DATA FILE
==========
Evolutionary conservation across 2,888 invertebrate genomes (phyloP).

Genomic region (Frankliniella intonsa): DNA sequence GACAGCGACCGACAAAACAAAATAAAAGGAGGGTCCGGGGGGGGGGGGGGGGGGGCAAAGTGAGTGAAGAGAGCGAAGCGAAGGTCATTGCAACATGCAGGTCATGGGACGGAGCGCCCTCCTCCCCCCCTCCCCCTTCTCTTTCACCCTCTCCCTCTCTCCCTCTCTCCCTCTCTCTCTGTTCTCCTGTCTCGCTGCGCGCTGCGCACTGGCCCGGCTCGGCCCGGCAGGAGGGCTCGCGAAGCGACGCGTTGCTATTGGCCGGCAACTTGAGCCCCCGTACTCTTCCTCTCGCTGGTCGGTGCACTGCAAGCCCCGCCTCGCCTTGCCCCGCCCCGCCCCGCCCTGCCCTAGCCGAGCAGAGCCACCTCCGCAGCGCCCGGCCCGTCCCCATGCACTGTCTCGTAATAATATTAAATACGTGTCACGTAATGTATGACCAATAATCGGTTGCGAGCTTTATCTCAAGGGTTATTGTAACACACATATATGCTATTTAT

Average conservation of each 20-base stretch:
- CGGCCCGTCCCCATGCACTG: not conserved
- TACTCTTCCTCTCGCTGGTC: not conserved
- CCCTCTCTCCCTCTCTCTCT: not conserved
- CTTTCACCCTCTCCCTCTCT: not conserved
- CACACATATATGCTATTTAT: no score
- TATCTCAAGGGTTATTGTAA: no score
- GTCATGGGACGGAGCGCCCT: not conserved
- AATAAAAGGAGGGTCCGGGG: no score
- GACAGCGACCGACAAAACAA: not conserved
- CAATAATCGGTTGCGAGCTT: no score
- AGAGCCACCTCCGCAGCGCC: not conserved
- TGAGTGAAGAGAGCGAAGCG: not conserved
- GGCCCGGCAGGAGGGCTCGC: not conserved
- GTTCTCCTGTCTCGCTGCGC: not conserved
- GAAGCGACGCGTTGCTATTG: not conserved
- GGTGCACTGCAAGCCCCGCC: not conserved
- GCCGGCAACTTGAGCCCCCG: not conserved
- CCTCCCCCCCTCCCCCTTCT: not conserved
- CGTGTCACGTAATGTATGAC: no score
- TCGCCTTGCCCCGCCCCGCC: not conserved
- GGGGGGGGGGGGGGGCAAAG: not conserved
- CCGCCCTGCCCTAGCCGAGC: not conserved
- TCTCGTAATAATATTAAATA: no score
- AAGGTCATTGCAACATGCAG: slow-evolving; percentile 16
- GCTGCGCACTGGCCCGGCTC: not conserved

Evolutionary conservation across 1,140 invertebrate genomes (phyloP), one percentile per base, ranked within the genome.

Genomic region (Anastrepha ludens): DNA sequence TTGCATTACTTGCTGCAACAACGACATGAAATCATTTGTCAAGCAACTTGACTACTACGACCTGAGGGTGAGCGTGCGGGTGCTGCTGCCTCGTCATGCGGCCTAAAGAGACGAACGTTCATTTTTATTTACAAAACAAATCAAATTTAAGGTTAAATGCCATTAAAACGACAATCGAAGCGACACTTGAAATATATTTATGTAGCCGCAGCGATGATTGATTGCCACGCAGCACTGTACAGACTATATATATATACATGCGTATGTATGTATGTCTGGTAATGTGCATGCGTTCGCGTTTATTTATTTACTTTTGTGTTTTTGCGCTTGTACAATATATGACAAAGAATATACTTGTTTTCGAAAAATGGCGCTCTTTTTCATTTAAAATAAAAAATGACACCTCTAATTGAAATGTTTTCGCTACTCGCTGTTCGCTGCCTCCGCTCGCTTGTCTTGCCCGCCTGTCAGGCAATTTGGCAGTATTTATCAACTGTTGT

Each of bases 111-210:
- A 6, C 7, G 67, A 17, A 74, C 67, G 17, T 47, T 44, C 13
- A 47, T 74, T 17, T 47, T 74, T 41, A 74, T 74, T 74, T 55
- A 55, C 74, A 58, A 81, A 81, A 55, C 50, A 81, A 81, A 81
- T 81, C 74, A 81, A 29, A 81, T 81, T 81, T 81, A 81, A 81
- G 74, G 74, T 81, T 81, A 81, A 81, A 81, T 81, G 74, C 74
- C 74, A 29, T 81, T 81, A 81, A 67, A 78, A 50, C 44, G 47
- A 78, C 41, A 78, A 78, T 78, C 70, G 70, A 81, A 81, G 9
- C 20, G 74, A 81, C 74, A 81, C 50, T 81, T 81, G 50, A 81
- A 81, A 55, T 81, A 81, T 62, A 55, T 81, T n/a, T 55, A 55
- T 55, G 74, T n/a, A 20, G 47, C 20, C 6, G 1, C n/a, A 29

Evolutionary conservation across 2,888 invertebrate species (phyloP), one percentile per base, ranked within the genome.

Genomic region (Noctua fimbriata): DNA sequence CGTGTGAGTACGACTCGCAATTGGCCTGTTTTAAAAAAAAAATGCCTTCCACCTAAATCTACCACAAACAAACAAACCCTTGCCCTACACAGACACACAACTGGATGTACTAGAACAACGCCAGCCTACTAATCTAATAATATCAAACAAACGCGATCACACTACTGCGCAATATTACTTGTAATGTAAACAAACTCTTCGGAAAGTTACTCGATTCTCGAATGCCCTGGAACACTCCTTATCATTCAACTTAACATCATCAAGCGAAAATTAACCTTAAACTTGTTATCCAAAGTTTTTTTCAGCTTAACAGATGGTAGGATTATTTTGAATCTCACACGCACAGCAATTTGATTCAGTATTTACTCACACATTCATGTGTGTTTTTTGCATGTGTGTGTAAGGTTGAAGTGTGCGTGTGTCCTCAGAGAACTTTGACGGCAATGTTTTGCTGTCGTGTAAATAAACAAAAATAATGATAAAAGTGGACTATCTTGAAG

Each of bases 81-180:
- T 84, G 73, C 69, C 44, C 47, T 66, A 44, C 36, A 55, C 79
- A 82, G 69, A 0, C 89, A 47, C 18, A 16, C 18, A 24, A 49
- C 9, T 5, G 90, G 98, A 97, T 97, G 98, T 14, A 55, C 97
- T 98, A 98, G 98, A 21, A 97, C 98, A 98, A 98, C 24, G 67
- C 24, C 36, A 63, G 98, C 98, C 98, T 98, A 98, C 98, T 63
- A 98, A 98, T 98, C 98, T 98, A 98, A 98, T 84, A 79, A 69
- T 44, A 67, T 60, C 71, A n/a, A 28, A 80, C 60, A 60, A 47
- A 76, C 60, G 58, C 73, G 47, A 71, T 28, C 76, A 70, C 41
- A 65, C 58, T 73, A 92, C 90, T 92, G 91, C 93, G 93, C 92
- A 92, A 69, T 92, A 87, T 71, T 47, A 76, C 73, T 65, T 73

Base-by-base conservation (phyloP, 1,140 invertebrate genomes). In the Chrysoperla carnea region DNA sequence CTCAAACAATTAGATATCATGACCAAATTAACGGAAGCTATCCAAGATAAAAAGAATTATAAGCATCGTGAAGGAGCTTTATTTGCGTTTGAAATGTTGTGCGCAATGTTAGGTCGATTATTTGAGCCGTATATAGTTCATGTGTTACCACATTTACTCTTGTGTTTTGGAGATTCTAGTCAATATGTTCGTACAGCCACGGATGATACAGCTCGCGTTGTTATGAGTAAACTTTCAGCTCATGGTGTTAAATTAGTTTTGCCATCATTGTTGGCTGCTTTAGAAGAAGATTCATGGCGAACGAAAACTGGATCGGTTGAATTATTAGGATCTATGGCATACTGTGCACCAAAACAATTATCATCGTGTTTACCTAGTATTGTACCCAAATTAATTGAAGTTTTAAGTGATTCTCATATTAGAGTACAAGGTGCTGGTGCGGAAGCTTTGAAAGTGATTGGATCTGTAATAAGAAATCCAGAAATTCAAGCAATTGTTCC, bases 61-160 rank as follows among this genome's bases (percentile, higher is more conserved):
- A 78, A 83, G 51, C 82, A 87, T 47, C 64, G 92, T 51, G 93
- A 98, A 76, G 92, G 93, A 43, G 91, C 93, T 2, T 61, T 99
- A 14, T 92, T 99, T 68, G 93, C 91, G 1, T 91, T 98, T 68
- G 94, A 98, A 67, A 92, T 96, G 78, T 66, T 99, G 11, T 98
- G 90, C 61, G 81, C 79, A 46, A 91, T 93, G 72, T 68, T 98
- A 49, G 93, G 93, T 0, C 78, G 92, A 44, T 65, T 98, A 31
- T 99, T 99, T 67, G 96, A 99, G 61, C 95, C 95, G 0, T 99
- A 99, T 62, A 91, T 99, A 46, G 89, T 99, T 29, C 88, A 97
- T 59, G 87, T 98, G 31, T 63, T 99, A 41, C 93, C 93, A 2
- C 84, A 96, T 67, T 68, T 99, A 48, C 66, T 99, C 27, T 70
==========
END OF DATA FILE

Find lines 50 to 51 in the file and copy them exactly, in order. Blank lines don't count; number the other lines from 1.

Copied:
- A 98, A 98, T 98, C 98, T 98, A 98, A 98, T 84, A 79, A 69
- T 44, A 67, T 60, C 71, A n/a, A 28, A 80, C 60, A 60, A 47